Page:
By 12:15 p.m., about 350 protesters linked arms in the intersection while the rest stood on the lawn. Meanwhile, police officers from the UCSC PD and the Alameda County Sheriff’s Office continued to congregate, forming a group of about 100 officers by 1 p.m.
As police moved in, protesters sat down in small circles of six to eight people with arms still linked. Officers surrounded several of the small groups and arrested a total of 17 people between noon and 2 p.m., including a UC Davis graduate student.
Around 2:30 p.m., organizers announced that 16 of the people arrested were cited and released at an off-campus location. One person who refused to provide their identity to the police remains in custody and is expected to be detained for another day, possibly longer.
At this time, police told protesters they could move onto Coolidge Drive and continue their assembly there as long as they left the rest of the intersection open. Otherwise, police said they would move in again.
Organizers held a collective vote to determine whether the group would move up Coolidge or remain in the intersection. By a chorus of passionate “Yea”s, the protesters decided to stay in the intersection.
The vigor of the picket line drew supporters from well beyond Santa Cruz.
“We were here and people came up to us immediately, making sure all of our needs are being met,” said one UC Davis graduate student who drove down early in the morning to experience the strike for themself. “Everyone was just making sure people were hydrated and had their sunscreen and were being fed and taken care of. It was amazing. Something special.”
Protesters and police remained at a standstill until about 3:30 p.m. when protesters moved en masse to the lawn on the northeast side of the Bay and High intersection to continue activities out of the road.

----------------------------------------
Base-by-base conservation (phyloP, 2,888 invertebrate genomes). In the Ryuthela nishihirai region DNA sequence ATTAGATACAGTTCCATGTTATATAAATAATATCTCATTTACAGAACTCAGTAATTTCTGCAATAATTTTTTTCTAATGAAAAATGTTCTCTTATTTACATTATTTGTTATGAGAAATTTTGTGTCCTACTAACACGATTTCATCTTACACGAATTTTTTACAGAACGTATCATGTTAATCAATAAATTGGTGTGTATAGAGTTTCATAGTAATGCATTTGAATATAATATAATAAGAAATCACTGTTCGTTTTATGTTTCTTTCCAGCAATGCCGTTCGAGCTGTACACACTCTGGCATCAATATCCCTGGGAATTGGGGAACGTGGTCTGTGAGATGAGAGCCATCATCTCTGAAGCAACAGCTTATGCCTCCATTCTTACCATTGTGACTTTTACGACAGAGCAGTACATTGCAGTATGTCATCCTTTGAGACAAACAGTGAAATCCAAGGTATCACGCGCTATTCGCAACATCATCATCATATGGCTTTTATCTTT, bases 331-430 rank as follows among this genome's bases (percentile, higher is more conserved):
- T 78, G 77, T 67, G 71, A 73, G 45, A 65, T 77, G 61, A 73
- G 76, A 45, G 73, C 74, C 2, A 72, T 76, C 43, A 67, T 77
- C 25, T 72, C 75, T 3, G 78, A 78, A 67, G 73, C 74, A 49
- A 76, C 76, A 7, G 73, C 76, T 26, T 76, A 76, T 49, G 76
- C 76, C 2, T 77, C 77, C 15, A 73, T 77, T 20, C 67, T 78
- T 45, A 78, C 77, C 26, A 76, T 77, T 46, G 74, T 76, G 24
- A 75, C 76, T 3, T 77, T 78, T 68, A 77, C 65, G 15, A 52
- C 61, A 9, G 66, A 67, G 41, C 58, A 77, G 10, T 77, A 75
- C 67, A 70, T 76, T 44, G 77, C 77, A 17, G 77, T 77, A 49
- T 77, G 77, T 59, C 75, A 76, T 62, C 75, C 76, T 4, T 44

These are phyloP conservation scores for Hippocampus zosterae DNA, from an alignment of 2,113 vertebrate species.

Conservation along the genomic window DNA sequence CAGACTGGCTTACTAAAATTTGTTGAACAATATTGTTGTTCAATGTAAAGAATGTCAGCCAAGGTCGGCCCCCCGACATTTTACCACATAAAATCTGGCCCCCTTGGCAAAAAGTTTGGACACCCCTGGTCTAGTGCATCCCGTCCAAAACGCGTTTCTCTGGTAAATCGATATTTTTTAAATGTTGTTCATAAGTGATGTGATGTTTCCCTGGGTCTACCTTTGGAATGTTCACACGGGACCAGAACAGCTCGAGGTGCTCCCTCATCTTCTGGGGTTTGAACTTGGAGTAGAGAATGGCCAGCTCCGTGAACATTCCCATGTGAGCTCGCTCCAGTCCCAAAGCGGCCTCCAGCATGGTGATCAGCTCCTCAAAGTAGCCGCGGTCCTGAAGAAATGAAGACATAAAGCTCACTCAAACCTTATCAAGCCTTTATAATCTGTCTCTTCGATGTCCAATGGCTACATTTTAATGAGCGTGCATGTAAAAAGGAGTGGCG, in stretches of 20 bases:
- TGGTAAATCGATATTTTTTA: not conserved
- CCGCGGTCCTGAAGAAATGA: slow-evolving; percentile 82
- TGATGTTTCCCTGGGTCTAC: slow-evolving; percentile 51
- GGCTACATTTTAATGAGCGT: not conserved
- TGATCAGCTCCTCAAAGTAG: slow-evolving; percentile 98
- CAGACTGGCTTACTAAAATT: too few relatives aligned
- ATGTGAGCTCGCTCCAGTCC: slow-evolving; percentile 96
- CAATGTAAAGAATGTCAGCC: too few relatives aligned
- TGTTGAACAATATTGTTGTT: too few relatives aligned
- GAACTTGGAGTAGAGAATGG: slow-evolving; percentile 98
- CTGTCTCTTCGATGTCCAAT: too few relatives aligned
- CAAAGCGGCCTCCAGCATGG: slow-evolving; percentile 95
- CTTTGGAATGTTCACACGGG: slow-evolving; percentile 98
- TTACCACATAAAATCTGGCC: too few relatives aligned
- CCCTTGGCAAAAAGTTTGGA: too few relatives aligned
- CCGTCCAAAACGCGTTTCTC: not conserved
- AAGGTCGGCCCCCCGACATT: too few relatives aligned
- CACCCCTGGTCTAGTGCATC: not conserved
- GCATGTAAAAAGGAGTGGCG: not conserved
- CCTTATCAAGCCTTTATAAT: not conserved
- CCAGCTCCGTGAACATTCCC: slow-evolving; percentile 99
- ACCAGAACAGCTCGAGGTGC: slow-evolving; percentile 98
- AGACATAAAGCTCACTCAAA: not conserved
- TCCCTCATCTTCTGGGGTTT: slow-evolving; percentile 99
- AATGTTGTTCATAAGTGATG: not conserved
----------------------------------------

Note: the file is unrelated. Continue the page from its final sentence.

By 4 p.m., all but about 30 police officers had left the scene and about 200 protesters remained on the lawn, many singing, dancing and chanting.
As the sun began to set Wednesday evening, graduate students gathered in a circle on the lawn at the base of campus to debrief the day and collectively decide their plans for Thursday.
Co-President of the GSA Tony Boardman announced that in a meeting with interim CP/EVC Lori Kletzer earlier in the day, Kletzer said the university spent about $300,000 on police operations Tuesday. To put things in perspective, that’s enough to grant a COLA to 23 graduate students for nine months.
At the assembly, graduate student organizers also announced that Director of Employee and Labor Relations Jennifer Schiffner contacted the UAW 2865 president to set up a meeting this week.
“We were told by the president of our union that Jennifer Schiffner reached out to schedule a meeting,” said Veronica Hamilton, Santa Cruz unit chair of UAW 2865. “They would like us to pause the strike before having this meeting. We don’t anticipate that that’s a possibility, but we suggested having the meeting on the weekend, so that’s what I know.”
The details of the meeting are tentative, but the correspondence contradicts the administration’s consistent position to not meet with striking graduate students as employees.
“We are meeting with graduate students in their student capacity — not as unionized workers,” said UCSC Director of News and Media Relations Scott Hernandez-Jason, in an email.
Nevertheless, graduate students ended Wednesday’s strike feeling victorious for overcoming administrative backlash, grateful for widespread undergraduate and faculty support and determined to continue striking until they receive a COLA.
“My interactions with my own students from my sections and with undergraduate students across the campus have been the most inspiring, exciting part maybe of this whole thing,” said history of consciousness doctoral student Jane Komori. “Getting to talk about student debt and tuition hikes and their dreams for grad school and how all of this stuff is connected and to educate ourselves together about how this university works and how it should and could work differently if only we can take it back together, has been really, really wonderful and is one of the main things that keeps me going every day when I’m feeling tired and exhausted and frustrated.”
Additional reporting by Karen Lowe, Thomas Sawano, Chloe Selznick and Haneen Zain